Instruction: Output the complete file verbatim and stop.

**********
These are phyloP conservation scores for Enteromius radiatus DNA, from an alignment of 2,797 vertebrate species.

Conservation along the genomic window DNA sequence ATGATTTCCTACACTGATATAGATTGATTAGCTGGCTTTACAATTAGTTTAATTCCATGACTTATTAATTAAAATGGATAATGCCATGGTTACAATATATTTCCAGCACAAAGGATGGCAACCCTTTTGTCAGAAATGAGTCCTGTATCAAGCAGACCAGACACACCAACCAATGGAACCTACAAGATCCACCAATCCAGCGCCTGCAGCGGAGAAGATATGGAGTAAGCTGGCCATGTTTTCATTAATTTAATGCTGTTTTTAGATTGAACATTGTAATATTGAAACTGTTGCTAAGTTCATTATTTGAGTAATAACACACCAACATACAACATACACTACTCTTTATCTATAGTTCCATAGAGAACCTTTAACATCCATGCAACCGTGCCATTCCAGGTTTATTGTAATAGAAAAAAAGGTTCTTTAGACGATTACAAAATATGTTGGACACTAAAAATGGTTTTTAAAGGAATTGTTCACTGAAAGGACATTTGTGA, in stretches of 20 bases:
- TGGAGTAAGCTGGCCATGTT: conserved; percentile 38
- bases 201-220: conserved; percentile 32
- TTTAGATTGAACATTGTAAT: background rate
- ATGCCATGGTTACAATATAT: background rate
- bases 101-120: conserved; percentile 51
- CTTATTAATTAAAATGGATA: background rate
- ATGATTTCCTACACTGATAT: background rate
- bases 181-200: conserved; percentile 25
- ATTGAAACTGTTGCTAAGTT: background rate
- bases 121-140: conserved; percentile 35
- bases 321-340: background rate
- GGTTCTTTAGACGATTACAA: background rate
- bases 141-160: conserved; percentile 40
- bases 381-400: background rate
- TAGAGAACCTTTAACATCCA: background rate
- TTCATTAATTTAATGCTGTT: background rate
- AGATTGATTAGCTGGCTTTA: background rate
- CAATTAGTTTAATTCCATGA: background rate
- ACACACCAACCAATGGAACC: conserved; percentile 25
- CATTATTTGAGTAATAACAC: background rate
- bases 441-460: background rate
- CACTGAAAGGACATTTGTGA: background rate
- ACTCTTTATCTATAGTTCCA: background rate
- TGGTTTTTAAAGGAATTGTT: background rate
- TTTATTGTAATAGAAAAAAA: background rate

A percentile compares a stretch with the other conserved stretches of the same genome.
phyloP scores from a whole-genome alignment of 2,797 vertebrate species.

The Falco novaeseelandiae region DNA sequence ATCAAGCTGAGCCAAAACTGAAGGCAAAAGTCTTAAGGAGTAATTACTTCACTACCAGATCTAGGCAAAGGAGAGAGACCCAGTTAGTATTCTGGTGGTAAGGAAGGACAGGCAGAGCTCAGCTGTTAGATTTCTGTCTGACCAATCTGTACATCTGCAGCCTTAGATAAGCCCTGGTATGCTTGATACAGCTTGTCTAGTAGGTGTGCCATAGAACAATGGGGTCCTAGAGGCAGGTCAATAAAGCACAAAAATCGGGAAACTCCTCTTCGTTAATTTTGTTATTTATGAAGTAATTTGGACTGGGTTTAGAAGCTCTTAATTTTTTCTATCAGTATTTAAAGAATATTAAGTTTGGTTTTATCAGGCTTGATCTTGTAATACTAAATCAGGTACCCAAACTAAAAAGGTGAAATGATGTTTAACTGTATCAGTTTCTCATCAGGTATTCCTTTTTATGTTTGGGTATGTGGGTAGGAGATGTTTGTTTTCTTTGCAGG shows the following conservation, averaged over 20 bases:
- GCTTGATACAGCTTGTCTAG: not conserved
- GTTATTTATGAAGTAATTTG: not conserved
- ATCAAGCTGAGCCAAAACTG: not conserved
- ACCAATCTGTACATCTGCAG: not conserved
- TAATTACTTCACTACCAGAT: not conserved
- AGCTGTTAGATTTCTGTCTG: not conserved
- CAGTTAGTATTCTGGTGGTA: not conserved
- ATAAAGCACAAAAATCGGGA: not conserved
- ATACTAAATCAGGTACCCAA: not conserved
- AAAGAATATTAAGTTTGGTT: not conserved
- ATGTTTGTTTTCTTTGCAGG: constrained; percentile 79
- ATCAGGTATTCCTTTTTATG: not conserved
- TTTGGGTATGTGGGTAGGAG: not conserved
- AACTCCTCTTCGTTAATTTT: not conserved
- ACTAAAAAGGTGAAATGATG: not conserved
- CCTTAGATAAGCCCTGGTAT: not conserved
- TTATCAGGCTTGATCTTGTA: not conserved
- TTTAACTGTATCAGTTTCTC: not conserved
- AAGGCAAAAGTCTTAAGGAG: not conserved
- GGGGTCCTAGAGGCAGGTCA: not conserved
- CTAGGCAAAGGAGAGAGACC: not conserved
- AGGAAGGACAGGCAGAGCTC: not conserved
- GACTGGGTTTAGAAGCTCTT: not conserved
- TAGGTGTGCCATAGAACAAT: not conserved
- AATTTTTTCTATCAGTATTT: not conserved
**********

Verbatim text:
These are phyloP conservation scores for Enteromius radiatus DNA, from an alignment of 2,797 vertebrate species.

Conservation along the genomic window DNA sequence ATGATTTCCTACACTGATATAGATTGATTAGCTGGCTTTACAATTAGTTTAATTCCATGACTTATTAATTAAAATGGATAATGCCATGGTTACAATATATTTCCAGCACAAAGGATGGCAACCCTTTTGTCAGAAATGAGTCCTGTATCAAGCAGACCAGACACACCAACCAATGGAACCTACAAGATCCACCAATCCAGCGCCTGCAGCGGAGAAGATATGGAGTAAGCTGGCCATGTTTTCATTAATTTAATGCTGTTTTTAGATTGAACATTGTAATATTGAAACTGTTGCTAAGTTCATTATTTGAGTAATAACACACCAACATACAACATACACTACTCTTTATCTATAGTTCCATAGAGAACCTTTAACATCCATGCAACCGTGCCATTCCAGGTTTATTGTAATAGAAAAAAAGGTTCTTTAGACGATTACAAAATATGTTGGACACTAAAAATGGTTTTTAAAGGAATTGTTCACTGAAAGGACATTTGTGA, in stretches of 20 bases:
- TGGAGTAAGCTGGCCATGTT: conserved; percentile 38
- bases 201-220: conserved; percentile 32
- TTTAGATTGAACATTGTAAT: background rate
- ATGCCATGGTTACAATATAT: background rate
- bases 101-120: conserved; percentile 51
- CTTATTAATTAAAATGGATA: background rate
- ATGATTTCCTACACTGATAT: background rate
- bases 181-200: conserved; percentile 25
- ATTGAAACTGTTGCTAAGTT: background rate
- bases 121-140: conserved; percentile 35
- bases 321-340: background rate
- GGTTCTTTAGACGATTACAA: background rate
- bases 141-160: conserved; percentile 40
- bases 381-400: background rate
- TAGAGAACCTTTAACATCCA: background rate
- TTCATTAATTTAATGCTGTT: background rate
- AGATTGATTAGCTGGCTTTA: background rate
- CAATTAGTTTAATTCCATGA: background rate
- ACACACCAACCAATGGAACC: conserved; percentile 25
- CATTATTTGAGTAATAACAC: background rate
- bases 441-460: background rate
- CACTGAAAGGACATTTGTGA: background rate
- ACTCTTTATCTATAGTTCCA: background rate
- TGGTTTTTAAAGGAATTGTT: background rate
- TTTATTGTAATAGAAAAAAA: background rate

A percentile compares a stretch with the other conserved stretches of the same genome.
phyloP scores from a whole-genome alignment of 2,797 vertebrate species.

The Falco novaeseelandiae region DNA sequence ATCAAGCTGAGCCAAAACTGAAGGCAAAAGTCTTAAGGAGTAATTACTTCACTACCAGATCTAGGCAAAGGAGAGAGACCCAGTTAGTATTCTGGTGGTAAGGAAGGACAGGCAGAGCTCAGCTGTTAGATTTCTGTCTGACCAATCTGTACATCTGCAGCCTTAGATAAGCCCTGGTATGCTTGATACAGCTTGTCTAGTAGGTGTGCCATAGAACAATGGGGTCCTAGAGGCAGGTCAATAAAGCACAAAAATCGGGAAACTCCTCTTCGTTAATTTTGTTATTTATGAAGTAATTTGGACTGGGTTTAGAAGCTCTTAATTTTTTCTATCAGTATTTAAAGAATATTAAGTTTGGTTTTATCAGGCTTGATCTTGTAATACTAAATCAGGTACCCAAACTAAAAAGGTGAAATGATGTTTAACTGTATCAGTTTCTCATCAGGTATTCCTTTTTATGTTTGGGTATGTGGGTAGGAGATGTTTGTTTTCTTTGCAGG shows the following conservation, averaged over 20 bases:
- GCTTGATACAGCTTGTCTAG: not conserved
- GTTATTTATGAAGTAATTTG: not conserved
- ATCAAGCTGAGCCAAAACTG: not conserved
- ACCAATCTGTACATCTGCAG: not conserved
- TAATTACTTCACTACCAGAT: not conserved
- AGCTGTTAGATTTCTGTCTG: not conserved
- CAGTTAGTATTCTGGTGGTA: not conserved
- ATAAAGCACAAAAATCGGGA: not conserved
- ATACTAAATCAGGTACCCAA: not conserved
- AAAGAATATTAAGTTTGGTT: not conserved
- ATGTTTGTTTTCTTTGCAGG: constrained; percentile 79
- ATCAGGTATTCCTTTTTATG: not conserved
- TTTGGGTATGTGGGTAGGAG: not conserved
- AACTCCTCTTCGTTAATTTT: not conserved
- ACTAAAAAGGTGAAATGATG: not conserved
- CCTTAGATAAGCCCTGGTAT: not conserved
- TTATCAGGCTTGATCTTGTA: not conserved
- TTTAACTGTATCAGTTTCTC: not conserved
- AAGGCAAAAGTCTTAAGGAG: not conserved
- GGGGTCCTAGAGGCAGGTCA: not conserved
- CTAGGCAAAGGAGAGAGACC: not conserved
- AGGAAGGACAGGCAGAGCTC: not conserved
- GACTGGGTTTAGAAGCTCTT: not conserved
- TAGGTGTGCCATAGAACAAT: not conserved
- AATTTTTTCTATCAGTATTT: not conserved